Who’s afraid of the new?

An invention, combined with successful business management, allows something new – like a creation or discovery – to evolve into a market success. Only then would I speak of innovations. Since companies are competing in markets, well-managed companies are constantly striving for innovations because, if they successfully do so, these innovations create special opportunities for profit. And this brings us to one of the most important reasons why successful companies are reinventing themselves almost constantly: competition forces them to do so. They have to be innovative, or they’ll lose touch with the marketplace.


Grannemann and Burisch have worked on this topic. They say that the desire and will to go along with changes and healthy self-esteem at work assume something, namely a so-called healthy storyline. The goal of one’s own work should be clear and imaginable for employees from their respective individual perspective. An inner picture should be evoked that is also considered achievable from an individual perspective. Without a clear goal, no picture or tangible inner conception can emerge. This leads to an important, well-known task of corporate management.


Here, the pathway to the goal is particularly important. Employees should be able to understand and recognise individual steps from which the path then emerges. They ask themselves what effort i.e. what personal exertion will I incur as a result of the change or on the pathway to the goal? Of course, everyone checks from time to time – explicitly or in passing– whether their effort or personal exertion and the resulting benefit are in a “reasonable” relationship with one another. What is considered useful and reasonable can of course vary greatly from one employee to the other.

A reward or recognition is also an important part of a healthy storyline. If employees are given recognition, they’ll understand that their work is important to their company. This contributes to a creation of meaning and to influencing the relationship between individual effort and individual return in a good way.

  1. Clear objectives?
  2. Calculable effort?
  3. Clear reward?
  4. Benefit or meaning?

Now imagine that a number of such storylines are created by the work in the company. You are then speaking of functioning action episodes.

If employees describe their action episodes as functioning and company management has managed to establish or support this, everyone should actually be happy, right?


But now the changes – brought about by innovations, among other things – are shaking up the balance of power and influence of the four dimensions. These changes are triggered by the actions of competitors in the marketplace, or by creeping or even massive (disruptive, thus destructive) innovations. As I said before, these also have to be discovered within one’s own company, always in the pursuit of profit opportunities on which the company depends.

To open yourself up to an invention in an entrepreneurial way means that something innovative actually appears in the employees’ world, but this new thing can now harm or irritate the previously healthy action episodes. Employees are now suddenly expected to act and work differently. Goals can become much more diffuse for them because those personally affected, but management too, don’t know yet whether the innovation will be successful in the marketplace. New tasks can involve a very high or an as yet unknown personal effort because there are still no highly developed routines that describe and enable an “optimal” completion. And thus, for the time being, the reward is still vague.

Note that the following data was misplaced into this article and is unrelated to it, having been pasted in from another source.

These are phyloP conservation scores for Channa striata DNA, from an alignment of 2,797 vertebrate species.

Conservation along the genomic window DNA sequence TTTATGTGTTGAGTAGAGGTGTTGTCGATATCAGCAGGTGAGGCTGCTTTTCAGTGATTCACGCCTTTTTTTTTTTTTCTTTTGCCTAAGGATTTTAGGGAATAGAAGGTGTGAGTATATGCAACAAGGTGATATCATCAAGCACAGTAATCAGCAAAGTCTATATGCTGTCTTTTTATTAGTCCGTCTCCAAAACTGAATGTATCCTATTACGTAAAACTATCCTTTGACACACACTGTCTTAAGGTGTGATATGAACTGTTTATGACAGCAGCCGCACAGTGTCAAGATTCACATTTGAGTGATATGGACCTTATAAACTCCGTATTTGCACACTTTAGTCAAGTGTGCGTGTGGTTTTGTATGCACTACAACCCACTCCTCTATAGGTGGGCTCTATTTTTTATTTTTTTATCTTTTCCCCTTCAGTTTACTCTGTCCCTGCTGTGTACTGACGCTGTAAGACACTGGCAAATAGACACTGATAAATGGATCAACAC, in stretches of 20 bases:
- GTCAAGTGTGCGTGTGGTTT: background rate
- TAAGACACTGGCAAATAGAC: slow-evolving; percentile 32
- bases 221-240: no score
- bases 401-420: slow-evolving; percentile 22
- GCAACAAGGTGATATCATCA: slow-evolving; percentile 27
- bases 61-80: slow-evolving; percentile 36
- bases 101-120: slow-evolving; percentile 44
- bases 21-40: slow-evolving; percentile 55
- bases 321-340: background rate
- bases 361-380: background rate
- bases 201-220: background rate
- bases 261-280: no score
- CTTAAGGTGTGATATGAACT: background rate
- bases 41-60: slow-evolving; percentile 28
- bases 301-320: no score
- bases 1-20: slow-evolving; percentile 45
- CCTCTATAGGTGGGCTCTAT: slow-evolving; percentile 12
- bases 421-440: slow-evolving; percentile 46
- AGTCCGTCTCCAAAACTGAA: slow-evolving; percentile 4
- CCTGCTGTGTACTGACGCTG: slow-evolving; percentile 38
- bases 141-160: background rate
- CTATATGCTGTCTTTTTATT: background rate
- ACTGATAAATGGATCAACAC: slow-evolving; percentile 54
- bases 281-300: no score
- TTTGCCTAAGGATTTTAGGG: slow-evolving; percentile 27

It could thus be quite a natural human reaction to question the meaning and usefulness of the whole. Employees might withhold their input contributions i.e. perform less, because they want to avoid the change or at least reduce the effect on themselves. They want to slow down the impact, so to speak, so that it doesn’t hit them full on.

Seen in this light, management’s dilemma is that, on the one hand, healthy storylines should be created and strengthened so that employee satisfaction and productivity are high, but, on the other, the company must constantly change its own storylines in order to remain successful in the marketplace.

So, how can a company maintain its innovative ability and at the same time a high level of performance, a high willingness to perform on the part of its employees? This, then, also means an individual willingness to change.

Well, one possible way could be to make the workforce the owners of change, which goes far beyond mere participation or instruction. But if you’re not careful, you risk seeing your employees as intrapreneurs and treating them as such, with the corresponding, sometimes undesirable, consequences.

I believe that the ability of a company to change directly affects its culture. And that then leads not just to the question of what a desirable change culture might look like. It’s important and a good goal, but how do you get there? There are many aspects to it. In my experience, the path to a culture of change cannot be taken without the stability and reliability of certain framework conditions that are highly relevant for employees. In this sense, the role of management is to ensure reliability in the face of so many long-term changes. Long-term – one could also say long-lasting – change and the necessary individual willingness to do so is a prerequisite, and this is often overlooked. It’s easier if a company both produces and offers stability. The exciting question arises as to how this can be possible without violating all four dimensions of a functioning storyline. Answers can only be found for the respective company. There’s no doubt that the integrity and reliability of corporate management are among the most highly relevant framework conditions for employees.

Grannemann, U. / Seele, H. (2016): Führungsaufgabe Change